John Fleet is a filmmaker who has produced an excellent documentary on Winston Churchill and Alexander Korda. Their collaboration in movie making, though not widely known, was substantial. A trailer for “Churchill and the Movie Mogul” may viewed online. For the full lecture, including Q&A—or the option of reading a transcript—click here.
A Treat Instead of a Treatment
We always begin watching any new film about Churchill with trepidation. After the skewed portraits in the television series The Crown, the fake history about postwar India in Viceroy’s House, and the absurdities of Churchill played by Brian Cox, we are fearful of having sit through another slapdash, ill-researched portrait. With certain exceptions, Churchill documentaries have gone from faithful reporting to imaginary fantasizing. It’s not unique to Churchill. It’s “The Trouble with the Movies.”
Happily, as John Fleet’s production unfolded, we can relax with this one. It is an honest look at a little-known aspect of Churchill, his career as a screenwriter. There are no fashionably dishonest critiques, so popular in the media today. Fleet delves deeply into the best sources, interviewing the right people, who know what they’ve talking about. We hope John is successful in its production. “Churchill and the Movie Mogul” is a treat, instead of a treatment.
Churchill and Korda, by John Fleet (Excerpts)
Herewith brief excerpts from Mr. Fleet’s remarks at the Hillsdale Conference, “Churchill and the Movies” in March 2019. The last of four 2018-19 seminars by the Center for Constructive Alternatives. For a video or transcript (the latter is the original text with added passages), click here.
You might ask though, why should these two men be brought together? Well, first and foremost, they shared love of history, and more importantly the parallels that can be drawn from it. The Private Life of Henry VIII was a comedy film but it didn’t miss an opportunity to make a contemporary parallel. In one scene, King Henry VIII turns to his advisor, Thomas Cromwell, and says that “if those French and Germans don’t stop cutting each other’s throats what’s to stop ‘em cutting ours…”.
The first signifiant project that Korda asks Churchill to work on is a documentary-drama about the last twenty-five years of the reign of the monarch, George V, to coincide with his upcoming jubilee celebration. Churchill thought this was fantastic and he said to Korda, “I will side-track everything else.” He was already very far behind on the next volume of his biography of Marlborough at that stage.
But Churchill saw this film as an opportunity to deliver, what he described as a “serious, massive appreciation of England and her Empire.” And within a week or ten days, he had written an epic screenplay. I must preface this by saying that the film, sadly, was never made, but I would like to take a moment just to explore its underlying politics, which I think are very revealing.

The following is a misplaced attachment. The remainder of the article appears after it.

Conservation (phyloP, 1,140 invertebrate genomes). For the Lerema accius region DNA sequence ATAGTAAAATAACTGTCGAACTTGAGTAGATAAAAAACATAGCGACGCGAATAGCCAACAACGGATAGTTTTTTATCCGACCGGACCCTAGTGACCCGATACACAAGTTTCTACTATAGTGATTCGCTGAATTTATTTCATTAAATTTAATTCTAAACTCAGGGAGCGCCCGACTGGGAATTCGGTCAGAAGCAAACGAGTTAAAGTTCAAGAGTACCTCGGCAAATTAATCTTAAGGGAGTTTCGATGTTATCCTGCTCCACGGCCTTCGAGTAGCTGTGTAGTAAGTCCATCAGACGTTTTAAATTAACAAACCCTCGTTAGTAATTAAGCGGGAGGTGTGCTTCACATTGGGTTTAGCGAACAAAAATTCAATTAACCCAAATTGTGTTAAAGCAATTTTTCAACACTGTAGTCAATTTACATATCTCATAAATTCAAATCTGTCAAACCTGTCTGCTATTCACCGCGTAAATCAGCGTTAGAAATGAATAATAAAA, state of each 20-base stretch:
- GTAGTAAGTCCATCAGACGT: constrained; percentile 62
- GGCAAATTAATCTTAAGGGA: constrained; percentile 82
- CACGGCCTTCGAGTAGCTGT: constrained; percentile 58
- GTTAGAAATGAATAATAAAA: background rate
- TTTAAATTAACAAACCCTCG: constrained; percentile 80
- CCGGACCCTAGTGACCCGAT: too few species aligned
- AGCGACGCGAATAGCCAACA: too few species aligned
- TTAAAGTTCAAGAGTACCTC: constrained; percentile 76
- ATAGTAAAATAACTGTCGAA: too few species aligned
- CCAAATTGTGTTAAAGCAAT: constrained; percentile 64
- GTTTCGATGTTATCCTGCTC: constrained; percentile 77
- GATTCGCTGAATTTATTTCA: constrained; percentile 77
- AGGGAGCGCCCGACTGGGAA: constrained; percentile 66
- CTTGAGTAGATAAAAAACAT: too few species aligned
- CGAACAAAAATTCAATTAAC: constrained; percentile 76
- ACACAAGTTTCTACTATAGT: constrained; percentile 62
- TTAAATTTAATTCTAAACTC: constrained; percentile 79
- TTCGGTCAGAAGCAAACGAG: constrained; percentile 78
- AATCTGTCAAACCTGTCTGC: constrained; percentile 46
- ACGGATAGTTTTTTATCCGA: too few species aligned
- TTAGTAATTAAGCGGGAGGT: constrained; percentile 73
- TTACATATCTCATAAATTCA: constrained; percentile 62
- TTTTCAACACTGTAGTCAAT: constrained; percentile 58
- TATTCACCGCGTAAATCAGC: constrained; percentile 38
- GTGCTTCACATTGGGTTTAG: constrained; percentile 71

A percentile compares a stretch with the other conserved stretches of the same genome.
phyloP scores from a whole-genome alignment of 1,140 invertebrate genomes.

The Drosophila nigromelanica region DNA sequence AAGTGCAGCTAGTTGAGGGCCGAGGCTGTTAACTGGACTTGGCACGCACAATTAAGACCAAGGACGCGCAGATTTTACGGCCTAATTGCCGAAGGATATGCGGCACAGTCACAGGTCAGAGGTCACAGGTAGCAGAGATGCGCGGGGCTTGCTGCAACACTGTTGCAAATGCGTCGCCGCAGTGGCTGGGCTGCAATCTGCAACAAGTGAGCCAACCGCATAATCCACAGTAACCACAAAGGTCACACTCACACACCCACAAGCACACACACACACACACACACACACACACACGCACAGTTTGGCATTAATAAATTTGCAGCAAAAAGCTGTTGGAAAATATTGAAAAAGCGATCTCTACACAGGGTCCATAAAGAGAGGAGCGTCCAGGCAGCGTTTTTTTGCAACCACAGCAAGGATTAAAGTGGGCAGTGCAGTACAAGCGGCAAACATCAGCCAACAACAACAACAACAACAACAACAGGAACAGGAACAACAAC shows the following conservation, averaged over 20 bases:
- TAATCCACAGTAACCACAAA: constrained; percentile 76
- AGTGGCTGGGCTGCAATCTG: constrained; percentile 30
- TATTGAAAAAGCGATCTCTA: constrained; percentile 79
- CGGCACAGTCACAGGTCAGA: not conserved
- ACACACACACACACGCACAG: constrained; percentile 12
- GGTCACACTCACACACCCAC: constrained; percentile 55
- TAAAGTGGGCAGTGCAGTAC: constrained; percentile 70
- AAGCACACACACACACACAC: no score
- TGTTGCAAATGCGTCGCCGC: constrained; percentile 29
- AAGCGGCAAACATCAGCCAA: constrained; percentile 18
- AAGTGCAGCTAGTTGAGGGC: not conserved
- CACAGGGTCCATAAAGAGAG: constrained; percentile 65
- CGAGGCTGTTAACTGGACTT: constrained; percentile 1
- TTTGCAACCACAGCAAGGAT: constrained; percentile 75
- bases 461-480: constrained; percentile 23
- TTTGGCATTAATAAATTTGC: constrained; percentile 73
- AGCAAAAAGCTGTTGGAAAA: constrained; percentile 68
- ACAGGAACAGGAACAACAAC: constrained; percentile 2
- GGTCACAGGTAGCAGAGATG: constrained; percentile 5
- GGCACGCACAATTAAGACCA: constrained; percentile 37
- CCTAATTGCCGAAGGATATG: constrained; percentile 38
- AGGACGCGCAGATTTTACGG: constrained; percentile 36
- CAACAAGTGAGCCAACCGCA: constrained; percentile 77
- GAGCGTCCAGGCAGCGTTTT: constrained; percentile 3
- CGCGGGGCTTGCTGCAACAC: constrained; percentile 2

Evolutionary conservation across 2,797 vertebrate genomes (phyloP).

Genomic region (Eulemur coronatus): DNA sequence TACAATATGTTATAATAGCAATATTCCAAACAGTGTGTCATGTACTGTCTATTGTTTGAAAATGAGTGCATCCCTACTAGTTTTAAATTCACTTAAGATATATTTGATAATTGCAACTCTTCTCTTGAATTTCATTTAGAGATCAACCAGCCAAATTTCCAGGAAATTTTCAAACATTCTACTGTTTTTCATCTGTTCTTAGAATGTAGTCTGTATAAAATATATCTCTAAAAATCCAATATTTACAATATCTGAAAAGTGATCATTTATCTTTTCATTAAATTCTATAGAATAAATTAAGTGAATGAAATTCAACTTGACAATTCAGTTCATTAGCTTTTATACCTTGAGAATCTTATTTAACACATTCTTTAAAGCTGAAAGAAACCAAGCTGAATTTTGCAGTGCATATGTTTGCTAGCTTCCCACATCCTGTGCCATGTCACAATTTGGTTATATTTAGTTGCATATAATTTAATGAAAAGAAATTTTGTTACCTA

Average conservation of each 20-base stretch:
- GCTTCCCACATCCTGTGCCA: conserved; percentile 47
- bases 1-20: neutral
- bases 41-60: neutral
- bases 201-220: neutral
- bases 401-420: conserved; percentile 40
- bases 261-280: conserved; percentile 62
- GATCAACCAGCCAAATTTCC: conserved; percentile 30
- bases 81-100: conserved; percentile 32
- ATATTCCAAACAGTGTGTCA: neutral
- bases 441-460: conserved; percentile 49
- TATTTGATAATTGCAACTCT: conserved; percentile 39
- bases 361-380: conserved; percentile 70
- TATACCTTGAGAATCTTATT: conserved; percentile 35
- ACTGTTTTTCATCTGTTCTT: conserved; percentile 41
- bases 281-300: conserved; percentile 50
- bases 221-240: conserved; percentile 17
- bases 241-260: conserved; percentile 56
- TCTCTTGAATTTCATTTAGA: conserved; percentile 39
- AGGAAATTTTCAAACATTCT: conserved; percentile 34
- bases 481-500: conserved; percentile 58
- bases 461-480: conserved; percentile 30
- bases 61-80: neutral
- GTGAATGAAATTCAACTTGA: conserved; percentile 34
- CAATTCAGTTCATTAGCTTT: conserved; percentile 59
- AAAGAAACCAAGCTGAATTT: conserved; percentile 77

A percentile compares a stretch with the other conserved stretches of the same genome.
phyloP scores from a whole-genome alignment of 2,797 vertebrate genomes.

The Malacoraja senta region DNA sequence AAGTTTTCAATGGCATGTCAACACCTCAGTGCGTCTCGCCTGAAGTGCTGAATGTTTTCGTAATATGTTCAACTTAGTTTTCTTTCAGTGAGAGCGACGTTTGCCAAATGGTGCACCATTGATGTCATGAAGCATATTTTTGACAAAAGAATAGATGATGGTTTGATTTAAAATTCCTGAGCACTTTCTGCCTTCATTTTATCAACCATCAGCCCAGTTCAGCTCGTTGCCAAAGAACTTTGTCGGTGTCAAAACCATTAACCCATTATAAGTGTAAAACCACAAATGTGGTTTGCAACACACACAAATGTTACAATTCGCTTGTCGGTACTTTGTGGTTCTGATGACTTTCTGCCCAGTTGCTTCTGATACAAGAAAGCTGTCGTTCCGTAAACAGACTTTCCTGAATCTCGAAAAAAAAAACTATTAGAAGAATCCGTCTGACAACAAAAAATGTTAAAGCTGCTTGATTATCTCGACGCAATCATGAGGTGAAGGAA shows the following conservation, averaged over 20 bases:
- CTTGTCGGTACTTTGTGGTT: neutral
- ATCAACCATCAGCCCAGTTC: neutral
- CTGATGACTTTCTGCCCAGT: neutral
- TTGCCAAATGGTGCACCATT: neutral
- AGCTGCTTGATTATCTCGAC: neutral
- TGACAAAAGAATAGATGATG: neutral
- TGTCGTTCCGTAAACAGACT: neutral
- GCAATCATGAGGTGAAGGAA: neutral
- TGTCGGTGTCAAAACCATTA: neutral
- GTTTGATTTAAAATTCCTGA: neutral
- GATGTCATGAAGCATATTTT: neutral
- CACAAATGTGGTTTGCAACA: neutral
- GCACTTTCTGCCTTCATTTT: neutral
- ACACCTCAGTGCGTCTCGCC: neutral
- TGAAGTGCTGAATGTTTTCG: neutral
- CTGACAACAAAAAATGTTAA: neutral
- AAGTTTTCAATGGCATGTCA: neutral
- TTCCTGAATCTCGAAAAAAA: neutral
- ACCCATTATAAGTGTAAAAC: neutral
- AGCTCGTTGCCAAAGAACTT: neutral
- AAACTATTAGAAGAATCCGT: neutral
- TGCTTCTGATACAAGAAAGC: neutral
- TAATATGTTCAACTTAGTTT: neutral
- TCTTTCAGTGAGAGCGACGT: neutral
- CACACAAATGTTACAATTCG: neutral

“An Idea of Britain”
Korda and Churchill remain in contact now throughout the decade…. What Churchill becomes for Korda in a sense now is a historical advisor and what’s revealing is that his next big hit is another period epic, called Fire Over England. This film depicts Henry VIII’s daughter, Queen Elizabeth I, and her fight against the Spanish Armada. It is another excellent bit of England-building.
The central character, Queen Elizabeth, is no comedy figure like her father, Henry. She is a powerful and inspiring war leader. And she is presented as the embodiment of Britain, played by Flora Robson. She even says at one point “I am England.” in a wonderful bit of screenplay dialogue. The film then conveniently presents England as the underdog. It’s seen as this small island standing alone against an aggressive dictator, who in this case was King Philip of Spain—who is standing in for Hitler at this point. It was made in 1937. So, this is another bit of England-building that Korda made.
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After the war, Churchill and Korda remained in touch. Korda gave Churchill the gift of a home cinema at his house at Chartwell—as a sign of his admiration. And they would spend evenings together smoking cigars, drinking brandy and watching movies. There are varying reports but I think Churchill notched up seventeen viewings of That Hamilton Woman in all.
The two remained friends for the rest of their lives and when Churchill was being inundated with offers for film projects from all over the world, he decided that what he would really like to do was to make a film with Korda. They started a plan to make a documentary about his life, but sadly only the first page of the outline survives, as Korda died a few months later. But I can tell you this, the film was to begin with his ancestor Marlborough.
And so ends the story of these two men, who in a uniquely 20th century, cinematic sense – imparted to us an “idea of Britain” – and by extension, the western world, at an extremely important time.
So, I take my hat off to them in deep gratitude and hope that their legacy and the lessons that they imparted to us will continue to endure.